School District cuts taxes, but will citizens get a tax break?

Ashley Hunter
ECB Publishing, Inc.

During a special hearing on Monday, Sept. 9, the Jefferson County School Board finalized its annual budget and voted to adopt the new 2019-2020 fiscal year's millage rate for local taxpayers.
In the presence of gathered citizens and school board members, Jefferson County Superintendent of Schools Marianne Arbulu announced that the upcoming fiscal year's millage rate would take a decrease for tax payers – meaning property owners in Jefferson County will be given a bit of a tax break from the school district in the 2019-2020 year.
According to Arbulu, the total millage rate that will be levied during this school year will be less than the state-mandated roll back rate by 1.85 percent.
The millage rate for the 2019-2020 school year, when broken down, will be 3.979 mills for required local effort – nonvoted levy (will raise $2,607,731); 0.748 mills for discretionary millage – nonvoted levy (will raise $490,219); and 1.500 mills for local capital improvement tax (will raise $983,060).
The total proposed millage will be 6.227 mills.
The revenues generated by the school district from this millage rate will go towards the district expenditures of paying the school board, running district administration, maintenance and operation of school district property and assisting with Somerset-purchased services.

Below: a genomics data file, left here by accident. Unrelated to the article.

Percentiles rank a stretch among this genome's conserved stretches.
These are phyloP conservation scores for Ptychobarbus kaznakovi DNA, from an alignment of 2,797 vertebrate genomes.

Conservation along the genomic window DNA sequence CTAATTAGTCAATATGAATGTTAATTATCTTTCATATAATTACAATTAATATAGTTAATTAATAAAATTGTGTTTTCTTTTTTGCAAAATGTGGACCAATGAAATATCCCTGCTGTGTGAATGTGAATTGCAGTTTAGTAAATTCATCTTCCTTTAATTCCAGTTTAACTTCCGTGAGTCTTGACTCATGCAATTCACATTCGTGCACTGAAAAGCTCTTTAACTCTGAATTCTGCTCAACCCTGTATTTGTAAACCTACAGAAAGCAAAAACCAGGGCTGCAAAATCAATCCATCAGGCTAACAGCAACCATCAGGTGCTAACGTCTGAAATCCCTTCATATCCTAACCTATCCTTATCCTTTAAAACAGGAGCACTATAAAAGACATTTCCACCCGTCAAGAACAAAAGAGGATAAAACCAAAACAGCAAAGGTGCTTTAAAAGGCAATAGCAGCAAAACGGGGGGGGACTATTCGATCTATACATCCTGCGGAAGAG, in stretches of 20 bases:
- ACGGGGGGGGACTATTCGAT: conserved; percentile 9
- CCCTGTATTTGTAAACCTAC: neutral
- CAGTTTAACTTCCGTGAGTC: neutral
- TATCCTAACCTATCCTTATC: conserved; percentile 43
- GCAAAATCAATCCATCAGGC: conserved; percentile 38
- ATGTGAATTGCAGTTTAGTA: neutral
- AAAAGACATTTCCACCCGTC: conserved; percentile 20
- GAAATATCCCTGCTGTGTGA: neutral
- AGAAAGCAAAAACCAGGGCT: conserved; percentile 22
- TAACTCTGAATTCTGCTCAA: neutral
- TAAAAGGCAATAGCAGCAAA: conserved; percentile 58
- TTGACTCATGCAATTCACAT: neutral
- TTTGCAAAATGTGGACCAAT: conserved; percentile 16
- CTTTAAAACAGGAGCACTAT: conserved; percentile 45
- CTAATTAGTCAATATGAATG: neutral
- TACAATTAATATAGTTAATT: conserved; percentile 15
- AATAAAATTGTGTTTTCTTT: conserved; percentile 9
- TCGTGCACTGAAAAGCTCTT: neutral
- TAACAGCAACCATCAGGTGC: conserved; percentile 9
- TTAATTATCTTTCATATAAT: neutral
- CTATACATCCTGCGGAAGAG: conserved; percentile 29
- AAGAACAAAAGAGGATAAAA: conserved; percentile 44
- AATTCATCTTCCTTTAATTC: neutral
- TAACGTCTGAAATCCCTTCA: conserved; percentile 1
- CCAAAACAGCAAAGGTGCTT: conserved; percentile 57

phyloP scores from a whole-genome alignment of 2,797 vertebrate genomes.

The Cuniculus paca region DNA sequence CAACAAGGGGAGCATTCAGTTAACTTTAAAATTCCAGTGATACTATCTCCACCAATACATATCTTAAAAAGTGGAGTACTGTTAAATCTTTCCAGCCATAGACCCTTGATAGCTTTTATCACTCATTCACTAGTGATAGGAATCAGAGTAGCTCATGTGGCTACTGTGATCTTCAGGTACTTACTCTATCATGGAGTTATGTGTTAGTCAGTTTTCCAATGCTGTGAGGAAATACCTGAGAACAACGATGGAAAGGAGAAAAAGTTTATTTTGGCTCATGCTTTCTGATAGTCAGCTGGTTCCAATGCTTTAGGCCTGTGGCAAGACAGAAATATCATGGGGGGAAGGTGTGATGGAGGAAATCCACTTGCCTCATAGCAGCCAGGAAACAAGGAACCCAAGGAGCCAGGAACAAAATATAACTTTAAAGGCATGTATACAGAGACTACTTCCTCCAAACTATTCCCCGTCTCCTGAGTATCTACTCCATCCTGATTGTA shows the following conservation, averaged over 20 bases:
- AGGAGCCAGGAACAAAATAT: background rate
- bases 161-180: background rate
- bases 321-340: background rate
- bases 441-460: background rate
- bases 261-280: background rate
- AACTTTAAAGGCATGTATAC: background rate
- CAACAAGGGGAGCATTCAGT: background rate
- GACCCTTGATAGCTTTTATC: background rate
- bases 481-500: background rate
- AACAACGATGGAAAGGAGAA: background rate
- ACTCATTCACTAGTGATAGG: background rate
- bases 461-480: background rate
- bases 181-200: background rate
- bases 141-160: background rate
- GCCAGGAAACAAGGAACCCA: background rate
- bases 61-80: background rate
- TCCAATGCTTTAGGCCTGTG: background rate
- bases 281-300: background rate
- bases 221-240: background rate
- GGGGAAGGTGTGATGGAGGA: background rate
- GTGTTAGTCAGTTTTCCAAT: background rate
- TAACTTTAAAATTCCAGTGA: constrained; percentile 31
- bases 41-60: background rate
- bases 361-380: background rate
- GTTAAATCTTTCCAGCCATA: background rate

“The final budget for fiscal 2019-2020, as presented, is in the amount of $9,658,045.65,” announced Arbulu.
Board Chairwoman Shirley Washington called for questions and in-put from the public, with none of the gathered citizens deigning to speak.
The millage rate was approved by all board members with a final vote of 5-0.
While the lesser millage rate that is remaining below the state-mandated rate may sound like a welcome tax-break for Jefferson County residents who are looking for a little extra pocket change in the upcoming year, it might not play out in a way that saves citizens money.
For while the Jefferson County School District has kept their millage rate below the state level, both the City of Monticello and Jefferson County have approved tentative millage rates that exceed the state's roll-back rate.
The state-mandated roll-back rate, which is defined as the millage rate that is necessary in order for the governing board to generate the same amount of money it raised during the prior fiscal year.
The City of Monticello's rate is 2.18 above the roll-back rate, and Jefferson County is .0797 above the roll-back rate.
This means both the council in Monticello and the commission in Jefferson can be expected to make a little more money in the upcoming year – but it may be at the expense of taxpayer's pocket books.